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A three-minute guide to Stewart Island New Zealand

Want to go somewhere a little different on your New Zealand journey? Here’s all you need to know about Stewart Island New Zealand.

Scenic view over the ocean from Stewart Island

The wilderness of Stewart Island New Zealand is the last point of civilisation before reaching the vast cold wilderness of Antarctica. Home to an abundance of native wildlife and over 280 kilometres of walking tracks we think it's well worth your time.


Stewart Island is a moderately sized atoll just 30 kilometres off the South Island with 85 percent covered by National Park. The island is a haven for brown kiwi and over 20,000 of these birds reside in the overland forests. Populated by only 400 people there is one main settlement — Halfmoon Bay — and a vast network of golden sand beaches, densely forested hills and breathtaking landscapes.

Much of the island is as it was before human habitation, and doing one of the many overland hikes gives a unique insight into New Zealand before civilisation. Other rare native birds can be spotted on the island, due to the lack of predators. You’ll see kakapo, weka, robin and fernbird. You’ll also see fur seals, sea lions and penguins.

Weka sighting at Stewart Island


Exactly 30 kilometres to the south of Bluff, New Zealand’s southernmost town. Surrounded by the wild Tasman Sea and several smaller atolls, Stewart Island is a hidden treasure. Access can be via a 30-minute flight or an hour long boat trip.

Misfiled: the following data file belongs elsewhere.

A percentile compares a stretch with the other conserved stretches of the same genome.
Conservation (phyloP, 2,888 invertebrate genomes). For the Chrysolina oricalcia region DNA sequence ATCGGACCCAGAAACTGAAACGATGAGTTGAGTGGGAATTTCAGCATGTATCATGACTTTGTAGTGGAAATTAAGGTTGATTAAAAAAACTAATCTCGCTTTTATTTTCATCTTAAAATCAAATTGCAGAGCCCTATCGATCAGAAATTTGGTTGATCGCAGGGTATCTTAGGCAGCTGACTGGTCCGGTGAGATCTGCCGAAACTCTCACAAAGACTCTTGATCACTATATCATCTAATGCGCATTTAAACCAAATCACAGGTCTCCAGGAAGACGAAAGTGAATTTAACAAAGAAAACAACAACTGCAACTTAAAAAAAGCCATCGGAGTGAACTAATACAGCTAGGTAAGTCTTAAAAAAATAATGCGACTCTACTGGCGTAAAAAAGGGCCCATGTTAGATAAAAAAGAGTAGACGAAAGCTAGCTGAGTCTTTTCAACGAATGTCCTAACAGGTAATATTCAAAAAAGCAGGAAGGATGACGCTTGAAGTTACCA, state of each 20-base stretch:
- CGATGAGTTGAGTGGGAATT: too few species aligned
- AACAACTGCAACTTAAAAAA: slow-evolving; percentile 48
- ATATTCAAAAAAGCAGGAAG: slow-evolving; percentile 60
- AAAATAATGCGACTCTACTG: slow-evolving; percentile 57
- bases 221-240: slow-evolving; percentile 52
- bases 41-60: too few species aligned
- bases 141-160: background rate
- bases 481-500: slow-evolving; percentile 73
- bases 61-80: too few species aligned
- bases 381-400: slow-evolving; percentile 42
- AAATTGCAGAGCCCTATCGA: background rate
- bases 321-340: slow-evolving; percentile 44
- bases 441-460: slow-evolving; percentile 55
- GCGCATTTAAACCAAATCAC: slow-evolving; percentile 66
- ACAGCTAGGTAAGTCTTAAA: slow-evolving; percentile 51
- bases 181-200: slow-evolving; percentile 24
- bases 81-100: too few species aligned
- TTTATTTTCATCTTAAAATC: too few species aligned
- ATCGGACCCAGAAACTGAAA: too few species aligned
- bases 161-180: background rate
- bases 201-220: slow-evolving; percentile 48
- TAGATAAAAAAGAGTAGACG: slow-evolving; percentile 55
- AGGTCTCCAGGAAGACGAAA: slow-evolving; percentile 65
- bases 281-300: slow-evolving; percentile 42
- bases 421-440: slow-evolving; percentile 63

Stewart Island has a mild but cool climate with little temperature extremes and changeable weather, often bringing four seasons in a day. Temperatures range between 10 degrees Celsius in the winter and between 18 and 24 degrees Celsius in the summer. Any time of the year is a good opportunity to visit this island paradise but our favourite season is spring due to the longer days and the carpet of blooming flowers that cover the island.


The absence of civilisation, careful management of predators and protected conservation status make Stewart Island a rare gem. It is the only place in the world you can see New Zealand's national bird during daylight hours, and the ancient Gondwana forest that covers much of the island is spectacular.  Off-the-beaten-track, wild and remote it offers a glimpse into New Zealand of the past — and that isn't something to be missed.